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Author Topic: How many Editions to get it right??  (Read 2473 times)

Jaeger

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How many Editions to get it right??
« on: July 16, 2009, 04:26:18 PM »
After seeing RPG's with multiple editions I am beginning to start to wonder how many it takes to get a system "right".


 In my opinion I can only see 2 or 3 editions at the most. But this naturally assumes effort was made to have a solid, well thought out system to begin with...

I think that every game will go two editions. There are things that come up when many people are playing a game that playtesting could never catch. And for a lot of small press games the 1st edition is basically a playtesting release anyway.

The only reasons I can see for going beyond 2 or 3 editions would be:

1 - Fundamentally changing the system of the game. i.e. a "redesign". This can be done for the hell of it, or for any of the following reasons:

2 - Core, or highly used parts of the 1st edition were broken, or gave wonky results, which lead to reason #1.

3 - Great setting idea, but the system is made of ass. Which also leads to reason #1.

  So how many editions do you think a game would take before it is declared well and truly finished...


.
« Last Edit: July 16, 2009, 04:37:29 PM by Jaeger »
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ggroy

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How many Editions to get it right??
« Reply #1 on: July 16, 2009, 04:34:02 PM »
Ideally two editions.

Gygax actually did outline a vision for his own 2nd ed AD&D, in several Dragon magazine articles back in those days.  This was before he was ousted from the company.

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How many Editions to get it right??
« Reply #2 on: July 16, 2009, 05:04:21 PM »
Really? And what was Gary's 2e like?

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How many Editions to get it right??
« Reply #3 on: July 16, 2009, 05:06:52 PM »
The very idea that it takes a certain quantity of editions to get a system right is so wrong I've got no words to express it. New editions are not published to improve the game (sometimes they do, sometimes they don't, it's pure casuality), but to reboot it, that is, everybody and your mother knows that corebooks are the best sellers in a game line. What do you do when your customers have bought all the corebooks they intend to buy? Easy, you release a new edition they don't have, and voilà, you start selling again. And that's it.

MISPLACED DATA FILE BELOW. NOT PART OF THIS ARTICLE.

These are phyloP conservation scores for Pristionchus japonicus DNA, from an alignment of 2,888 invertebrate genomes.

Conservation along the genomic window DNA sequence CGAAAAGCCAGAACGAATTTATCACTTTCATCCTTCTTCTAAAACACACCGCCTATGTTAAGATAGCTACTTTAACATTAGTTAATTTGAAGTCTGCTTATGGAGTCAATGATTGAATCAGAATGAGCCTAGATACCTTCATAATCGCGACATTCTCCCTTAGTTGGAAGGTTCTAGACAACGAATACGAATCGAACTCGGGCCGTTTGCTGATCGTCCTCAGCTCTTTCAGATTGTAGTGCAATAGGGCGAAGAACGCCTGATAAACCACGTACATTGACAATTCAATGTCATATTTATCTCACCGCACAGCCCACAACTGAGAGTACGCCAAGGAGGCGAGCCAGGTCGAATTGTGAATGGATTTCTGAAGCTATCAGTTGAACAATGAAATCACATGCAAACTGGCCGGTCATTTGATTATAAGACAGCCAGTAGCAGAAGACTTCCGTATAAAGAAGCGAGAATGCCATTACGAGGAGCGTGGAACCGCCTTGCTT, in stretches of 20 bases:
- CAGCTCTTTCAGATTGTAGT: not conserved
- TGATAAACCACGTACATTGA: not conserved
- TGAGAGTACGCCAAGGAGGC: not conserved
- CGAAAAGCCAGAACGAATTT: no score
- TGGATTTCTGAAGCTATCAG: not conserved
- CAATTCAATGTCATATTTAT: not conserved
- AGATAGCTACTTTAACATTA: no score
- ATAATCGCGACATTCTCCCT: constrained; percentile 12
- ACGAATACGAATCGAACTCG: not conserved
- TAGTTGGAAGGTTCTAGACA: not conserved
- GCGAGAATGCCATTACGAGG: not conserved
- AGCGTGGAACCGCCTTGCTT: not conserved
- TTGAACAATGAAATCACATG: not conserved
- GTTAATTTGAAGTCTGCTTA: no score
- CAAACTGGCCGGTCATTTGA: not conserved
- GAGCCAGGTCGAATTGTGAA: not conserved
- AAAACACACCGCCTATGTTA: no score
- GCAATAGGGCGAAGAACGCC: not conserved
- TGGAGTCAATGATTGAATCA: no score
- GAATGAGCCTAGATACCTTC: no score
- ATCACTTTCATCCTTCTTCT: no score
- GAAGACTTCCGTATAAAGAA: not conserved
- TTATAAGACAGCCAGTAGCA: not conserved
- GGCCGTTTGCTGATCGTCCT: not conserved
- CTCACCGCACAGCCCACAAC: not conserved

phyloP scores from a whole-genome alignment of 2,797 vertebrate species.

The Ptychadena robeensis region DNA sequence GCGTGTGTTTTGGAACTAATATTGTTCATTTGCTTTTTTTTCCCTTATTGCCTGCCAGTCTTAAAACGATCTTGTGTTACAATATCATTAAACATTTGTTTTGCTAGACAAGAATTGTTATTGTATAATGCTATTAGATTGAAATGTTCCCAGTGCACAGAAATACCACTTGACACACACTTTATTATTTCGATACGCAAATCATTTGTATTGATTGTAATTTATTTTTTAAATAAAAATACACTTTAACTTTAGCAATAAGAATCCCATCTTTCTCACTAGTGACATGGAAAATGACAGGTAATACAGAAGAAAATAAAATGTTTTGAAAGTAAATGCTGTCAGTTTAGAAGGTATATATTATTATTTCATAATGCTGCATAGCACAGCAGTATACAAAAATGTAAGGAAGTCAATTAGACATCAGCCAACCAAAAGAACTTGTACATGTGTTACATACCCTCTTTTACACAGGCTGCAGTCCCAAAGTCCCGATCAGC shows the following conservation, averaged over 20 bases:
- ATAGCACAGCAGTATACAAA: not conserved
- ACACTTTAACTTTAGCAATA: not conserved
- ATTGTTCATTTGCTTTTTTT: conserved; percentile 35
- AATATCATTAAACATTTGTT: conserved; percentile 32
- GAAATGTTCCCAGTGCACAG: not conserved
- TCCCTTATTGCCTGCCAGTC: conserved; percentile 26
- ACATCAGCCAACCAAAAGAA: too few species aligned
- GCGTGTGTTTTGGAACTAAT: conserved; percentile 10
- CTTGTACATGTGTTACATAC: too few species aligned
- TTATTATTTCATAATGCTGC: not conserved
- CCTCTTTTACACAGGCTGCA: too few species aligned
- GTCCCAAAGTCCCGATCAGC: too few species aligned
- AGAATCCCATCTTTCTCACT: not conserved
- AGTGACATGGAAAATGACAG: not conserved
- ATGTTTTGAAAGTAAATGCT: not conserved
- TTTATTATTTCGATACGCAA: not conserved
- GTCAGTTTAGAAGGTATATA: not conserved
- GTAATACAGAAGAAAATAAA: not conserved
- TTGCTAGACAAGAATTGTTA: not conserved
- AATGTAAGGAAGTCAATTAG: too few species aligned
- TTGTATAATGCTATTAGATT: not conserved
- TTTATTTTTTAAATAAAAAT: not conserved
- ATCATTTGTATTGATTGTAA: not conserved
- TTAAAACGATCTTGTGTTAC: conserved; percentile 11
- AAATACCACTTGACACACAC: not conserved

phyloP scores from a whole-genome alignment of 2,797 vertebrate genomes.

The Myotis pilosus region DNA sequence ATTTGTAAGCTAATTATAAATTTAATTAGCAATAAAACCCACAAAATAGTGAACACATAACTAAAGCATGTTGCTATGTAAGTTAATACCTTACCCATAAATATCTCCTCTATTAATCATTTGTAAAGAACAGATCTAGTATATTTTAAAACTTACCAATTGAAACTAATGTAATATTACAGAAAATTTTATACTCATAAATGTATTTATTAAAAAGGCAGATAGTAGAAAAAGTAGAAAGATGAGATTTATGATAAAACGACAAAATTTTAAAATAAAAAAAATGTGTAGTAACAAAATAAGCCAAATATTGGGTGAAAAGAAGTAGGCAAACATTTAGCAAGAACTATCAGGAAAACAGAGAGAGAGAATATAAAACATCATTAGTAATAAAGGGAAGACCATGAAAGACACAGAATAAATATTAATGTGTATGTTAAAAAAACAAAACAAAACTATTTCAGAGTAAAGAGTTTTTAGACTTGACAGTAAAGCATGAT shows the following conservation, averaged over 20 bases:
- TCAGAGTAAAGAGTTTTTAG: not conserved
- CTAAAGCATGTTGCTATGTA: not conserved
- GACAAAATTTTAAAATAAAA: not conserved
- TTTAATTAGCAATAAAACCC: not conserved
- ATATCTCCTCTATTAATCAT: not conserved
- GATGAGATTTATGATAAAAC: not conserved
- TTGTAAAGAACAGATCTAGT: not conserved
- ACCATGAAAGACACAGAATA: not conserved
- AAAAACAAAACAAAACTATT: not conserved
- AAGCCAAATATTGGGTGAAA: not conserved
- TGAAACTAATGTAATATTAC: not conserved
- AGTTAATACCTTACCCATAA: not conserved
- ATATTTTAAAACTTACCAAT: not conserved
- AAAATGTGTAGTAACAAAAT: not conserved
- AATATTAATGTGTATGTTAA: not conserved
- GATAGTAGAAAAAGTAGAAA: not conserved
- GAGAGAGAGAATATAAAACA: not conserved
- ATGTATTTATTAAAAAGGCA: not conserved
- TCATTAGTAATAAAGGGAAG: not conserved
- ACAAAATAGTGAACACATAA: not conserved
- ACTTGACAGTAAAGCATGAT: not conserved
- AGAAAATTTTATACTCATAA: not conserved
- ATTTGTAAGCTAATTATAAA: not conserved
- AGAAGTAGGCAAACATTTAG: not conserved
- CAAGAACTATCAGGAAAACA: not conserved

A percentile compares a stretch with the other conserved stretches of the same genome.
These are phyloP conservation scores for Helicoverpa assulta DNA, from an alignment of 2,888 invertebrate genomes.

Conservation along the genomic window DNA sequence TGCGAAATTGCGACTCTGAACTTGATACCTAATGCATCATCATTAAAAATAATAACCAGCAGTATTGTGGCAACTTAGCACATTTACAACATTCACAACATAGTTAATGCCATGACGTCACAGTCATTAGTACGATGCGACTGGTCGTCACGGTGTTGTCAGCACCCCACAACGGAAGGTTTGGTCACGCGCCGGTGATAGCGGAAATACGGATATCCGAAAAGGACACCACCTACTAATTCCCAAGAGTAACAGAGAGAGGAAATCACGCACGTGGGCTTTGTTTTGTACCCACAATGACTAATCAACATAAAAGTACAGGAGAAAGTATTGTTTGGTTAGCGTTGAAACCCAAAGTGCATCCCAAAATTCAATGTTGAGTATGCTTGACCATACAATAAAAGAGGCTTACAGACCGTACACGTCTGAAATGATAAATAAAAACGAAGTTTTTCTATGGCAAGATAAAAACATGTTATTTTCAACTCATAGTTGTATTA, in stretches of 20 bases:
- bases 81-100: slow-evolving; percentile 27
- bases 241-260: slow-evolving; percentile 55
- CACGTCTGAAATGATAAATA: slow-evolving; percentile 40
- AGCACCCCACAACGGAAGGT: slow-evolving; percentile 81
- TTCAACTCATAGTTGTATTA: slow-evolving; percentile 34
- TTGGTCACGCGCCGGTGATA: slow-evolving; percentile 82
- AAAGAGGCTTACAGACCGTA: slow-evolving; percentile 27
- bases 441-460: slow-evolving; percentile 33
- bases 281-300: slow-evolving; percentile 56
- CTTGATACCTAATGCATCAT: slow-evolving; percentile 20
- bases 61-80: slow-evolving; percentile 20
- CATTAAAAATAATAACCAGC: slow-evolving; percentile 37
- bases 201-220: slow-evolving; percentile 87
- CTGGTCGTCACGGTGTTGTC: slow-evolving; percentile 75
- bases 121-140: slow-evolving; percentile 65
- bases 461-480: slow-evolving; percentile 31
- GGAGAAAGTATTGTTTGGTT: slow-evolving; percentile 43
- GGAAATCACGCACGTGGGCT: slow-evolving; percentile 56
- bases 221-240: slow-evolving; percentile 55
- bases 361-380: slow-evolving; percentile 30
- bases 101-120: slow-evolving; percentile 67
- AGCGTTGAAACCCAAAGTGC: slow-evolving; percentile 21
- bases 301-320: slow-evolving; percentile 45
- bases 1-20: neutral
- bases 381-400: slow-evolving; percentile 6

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ggroy

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How many Editions to get it right??
« Reply #4 on: July 16, 2009, 05:11:26 PM »
Quote from: RPGPundit;314458
Really? And what was Gary's 2e like?


Page 8 in Dragon Magazine issue #103.

ggroy

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How many Editions to get it right??
« Reply #5 on: July 16, 2009, 05:21:47 PM »
From the article, Gygax mentions:

- the bard being made into a class that one can start off at level 1
- new classes:  mystic (sub-cleric), savant (sub-magic user), jester (sub-bard)
- removing psionics completely
- elemental planes added to the DMG
- packing all the 1E stuff at the time (1985) into four books only:  PHB, DMG, Monster Manual, and Legends & Lore

Jaeger

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How many Editions to get it right??
« Reply #6 on: July 16, 2009, 05:40:04 PM »
Quote from: Claudius;314460
The very idea that it takes a certain quantity of editions to get a system right is so wrong I've got no words to express it. New editions are not published to improve the game (sometimes they do, sometimes they don't, it's pure casuality), but to reboot it, that is, everybody and your mother knows that corebooks are the best sellers in a game line. What do you do when your customers have bought all the corebooks they intend to buy? Easy, you release a new edition they don't have, and voilà, you start selling again. And that's it.


 Maybe I should revise my original post and add another reason:

4 - To make more money! (Which usually leads us back to reason #1).